Gabriel Fauré's String Quartet in E minor, Op 121 is a swan song, an apotheosis for this old man of eighty years, born on 12th May, 1845 at Pamiers in the Ariége. The son of a primary school inspector, Fauré was sent very early to Paris to study with Louis Niedermeyer, then Saint-Saëns. Organist at Rennes in 1866, he successively held five organ posts in Paris from 1870 to 1896 before becoming a teacher at the Conservatoire, then its director in 1905. This courageous, pleasant-looking man was to train such famous names as Enesco, Ducasse, Koechlin, Schmitt, Aubert and Nadia Boulanger, to name but a few. Losing his hearing, he had to resign as director in 1920, but continued to lead an active life as a writer of articles, but mainly as a composer. He was made a commander of the Légion d'honneur in 1910 and died on 4th November, 1924.
'I've started a quartet for strings, without piano. This is a genre made particularly famous by Beethoven, so that anyone who is not Beethoven is scared stiff of it!' wrote Fauré to his wife on 9th September, 1923. What better way to judge the modesty of an established composer faced with a noble genre…? Already coming to the end of his life, Fauré assessed this unacknowledged musical testament: 'As I moved on towards the conclusion, I increased my hours of work and I'm paying for it with a little tiredness. I can scarcely manage to write a few lines'. One would need many pages to give an account of the exciting genesis of this work, so much did Fauré put into it the best of himself... The Allegro moderato in 2/2 is in sonata form, a style dear to Fauré. The theme on the first violin is merged into a rending appeal from the viola in an atmosphere of melancholy, almost swaying. The first violin then sings its rising phrase of legato crotchets, so naïve, yet so detached. A re-exposition is sketched with the lip of the brush adding a touch of colour, then serious counterpoint and brightness in the final development…it all ending in a pianissimo. The Andante in 4/4 that follows found in Jean Michel Nectoux the ideal commentator: 'The Andante is one of the finest pieces of string quartet writing. From start to finish it bathes in a supernatural light… There is nothing that is not beautiful in this movement with its subtle variations of light-play, a sort of white upon white.' Is there more to be said? Unless 'The sublime music sinks out of sight, where it carries on, rather than seeming to come to an end' (Nectoux). Fauré uses the sonata form once more in his final 4/4 Allegro. The cello announces and develops the refrain over a pizzicato accompaniment, the whole thing being a cleverly disguised scherzo. The central development, bringing together ideas previously stated, takes up no fewer than 230 bars! Everything explodes in a sustained crescendo, 'light in nature, a sort of scherzo recalling the finale of my trio' in Fauré's own words. Jean Chantavoine, in Le Ménestrel, sums up in these words the sweetness rather than profundity of the work: 'One is rather following, holding one's breath, the meditation, ever so slightly abstract, of a pure mind'.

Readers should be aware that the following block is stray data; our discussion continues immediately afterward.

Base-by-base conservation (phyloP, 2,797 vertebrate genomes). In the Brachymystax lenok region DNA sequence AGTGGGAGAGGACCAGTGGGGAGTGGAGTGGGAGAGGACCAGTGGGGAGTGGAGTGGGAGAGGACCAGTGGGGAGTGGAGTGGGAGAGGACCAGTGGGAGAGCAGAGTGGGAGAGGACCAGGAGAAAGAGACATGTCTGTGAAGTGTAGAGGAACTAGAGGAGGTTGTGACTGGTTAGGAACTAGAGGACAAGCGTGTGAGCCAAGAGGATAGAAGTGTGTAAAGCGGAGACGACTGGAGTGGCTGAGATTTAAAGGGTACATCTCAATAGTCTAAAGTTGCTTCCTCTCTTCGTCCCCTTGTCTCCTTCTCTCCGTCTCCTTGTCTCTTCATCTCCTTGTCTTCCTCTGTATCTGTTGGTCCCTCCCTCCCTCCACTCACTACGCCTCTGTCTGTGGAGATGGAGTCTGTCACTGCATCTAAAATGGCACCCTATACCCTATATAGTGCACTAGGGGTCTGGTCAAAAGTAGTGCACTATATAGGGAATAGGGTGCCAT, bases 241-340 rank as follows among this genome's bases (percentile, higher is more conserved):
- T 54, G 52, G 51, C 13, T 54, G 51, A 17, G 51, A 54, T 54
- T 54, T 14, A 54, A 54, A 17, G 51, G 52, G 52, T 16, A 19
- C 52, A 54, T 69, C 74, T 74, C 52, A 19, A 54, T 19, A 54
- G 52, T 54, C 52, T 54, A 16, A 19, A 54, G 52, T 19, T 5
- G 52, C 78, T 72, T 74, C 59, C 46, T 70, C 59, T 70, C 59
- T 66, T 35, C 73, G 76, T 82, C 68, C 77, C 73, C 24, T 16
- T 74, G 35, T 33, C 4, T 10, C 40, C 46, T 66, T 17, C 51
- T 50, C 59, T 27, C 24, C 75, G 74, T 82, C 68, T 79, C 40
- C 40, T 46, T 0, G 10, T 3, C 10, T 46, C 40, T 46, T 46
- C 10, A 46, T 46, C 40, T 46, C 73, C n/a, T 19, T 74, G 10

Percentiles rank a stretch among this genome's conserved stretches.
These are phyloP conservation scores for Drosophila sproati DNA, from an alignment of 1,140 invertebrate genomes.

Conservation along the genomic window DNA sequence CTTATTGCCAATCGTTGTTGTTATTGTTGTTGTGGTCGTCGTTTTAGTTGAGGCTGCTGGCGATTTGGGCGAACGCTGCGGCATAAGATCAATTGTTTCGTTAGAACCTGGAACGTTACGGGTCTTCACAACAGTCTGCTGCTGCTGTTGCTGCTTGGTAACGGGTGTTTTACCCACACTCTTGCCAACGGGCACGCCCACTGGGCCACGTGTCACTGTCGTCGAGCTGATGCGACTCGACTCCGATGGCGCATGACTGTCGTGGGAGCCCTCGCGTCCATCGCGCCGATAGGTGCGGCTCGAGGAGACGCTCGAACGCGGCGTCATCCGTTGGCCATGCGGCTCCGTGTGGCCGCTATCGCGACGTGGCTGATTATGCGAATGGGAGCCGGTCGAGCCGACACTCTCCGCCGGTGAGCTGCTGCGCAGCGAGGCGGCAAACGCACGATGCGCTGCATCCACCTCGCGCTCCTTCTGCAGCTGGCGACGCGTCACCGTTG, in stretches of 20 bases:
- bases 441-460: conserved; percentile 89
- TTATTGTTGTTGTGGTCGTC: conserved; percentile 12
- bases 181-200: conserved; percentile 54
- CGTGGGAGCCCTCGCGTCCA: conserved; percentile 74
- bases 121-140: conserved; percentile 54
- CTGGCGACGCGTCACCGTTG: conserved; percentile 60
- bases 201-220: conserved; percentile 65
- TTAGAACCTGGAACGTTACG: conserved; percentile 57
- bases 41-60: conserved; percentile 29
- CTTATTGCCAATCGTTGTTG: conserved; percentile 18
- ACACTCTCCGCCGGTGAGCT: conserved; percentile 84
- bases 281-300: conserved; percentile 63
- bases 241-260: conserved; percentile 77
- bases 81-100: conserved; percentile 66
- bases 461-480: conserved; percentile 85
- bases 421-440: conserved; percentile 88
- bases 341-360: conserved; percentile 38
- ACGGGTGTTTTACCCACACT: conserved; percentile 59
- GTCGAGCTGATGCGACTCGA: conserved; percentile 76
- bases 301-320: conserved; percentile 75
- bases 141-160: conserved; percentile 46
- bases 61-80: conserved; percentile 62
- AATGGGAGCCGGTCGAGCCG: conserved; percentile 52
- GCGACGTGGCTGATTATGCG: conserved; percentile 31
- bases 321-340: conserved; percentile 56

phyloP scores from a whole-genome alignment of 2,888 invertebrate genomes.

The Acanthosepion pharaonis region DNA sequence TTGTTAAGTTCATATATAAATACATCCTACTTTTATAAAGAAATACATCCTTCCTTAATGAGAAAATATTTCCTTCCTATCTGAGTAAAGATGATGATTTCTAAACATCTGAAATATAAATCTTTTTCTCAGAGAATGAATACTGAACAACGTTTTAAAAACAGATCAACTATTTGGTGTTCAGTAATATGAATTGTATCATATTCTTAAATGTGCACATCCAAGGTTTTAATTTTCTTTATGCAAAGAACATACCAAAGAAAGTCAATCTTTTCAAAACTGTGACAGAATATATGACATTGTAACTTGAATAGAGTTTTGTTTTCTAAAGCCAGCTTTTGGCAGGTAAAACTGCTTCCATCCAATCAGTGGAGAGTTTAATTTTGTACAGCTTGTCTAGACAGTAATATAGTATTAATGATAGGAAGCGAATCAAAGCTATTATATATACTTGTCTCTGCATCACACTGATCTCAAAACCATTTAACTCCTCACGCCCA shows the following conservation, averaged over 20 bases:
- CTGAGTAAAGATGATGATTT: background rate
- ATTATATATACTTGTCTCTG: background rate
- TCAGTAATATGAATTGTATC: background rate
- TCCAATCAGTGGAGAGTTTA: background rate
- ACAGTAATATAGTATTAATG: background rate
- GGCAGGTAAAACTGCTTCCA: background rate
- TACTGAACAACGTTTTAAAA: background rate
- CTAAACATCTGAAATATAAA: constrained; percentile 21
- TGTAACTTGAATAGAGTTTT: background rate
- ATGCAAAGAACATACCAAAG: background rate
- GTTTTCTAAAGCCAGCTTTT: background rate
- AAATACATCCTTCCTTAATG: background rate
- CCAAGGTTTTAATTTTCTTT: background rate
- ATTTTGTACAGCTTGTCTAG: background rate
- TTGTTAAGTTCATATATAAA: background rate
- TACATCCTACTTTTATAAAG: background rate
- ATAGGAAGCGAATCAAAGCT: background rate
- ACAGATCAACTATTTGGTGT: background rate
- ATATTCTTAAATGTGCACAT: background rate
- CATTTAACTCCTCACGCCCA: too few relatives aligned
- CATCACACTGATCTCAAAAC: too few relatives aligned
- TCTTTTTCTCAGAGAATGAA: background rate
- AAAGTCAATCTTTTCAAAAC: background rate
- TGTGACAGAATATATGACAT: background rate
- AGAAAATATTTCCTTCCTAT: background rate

With common accord, in their own way, Ravel and Fauré both spoke out for pure invention, for renewal of inspiration: 'Where there is invention, there is genius'… (Fauré)
Translation: Wil Gowans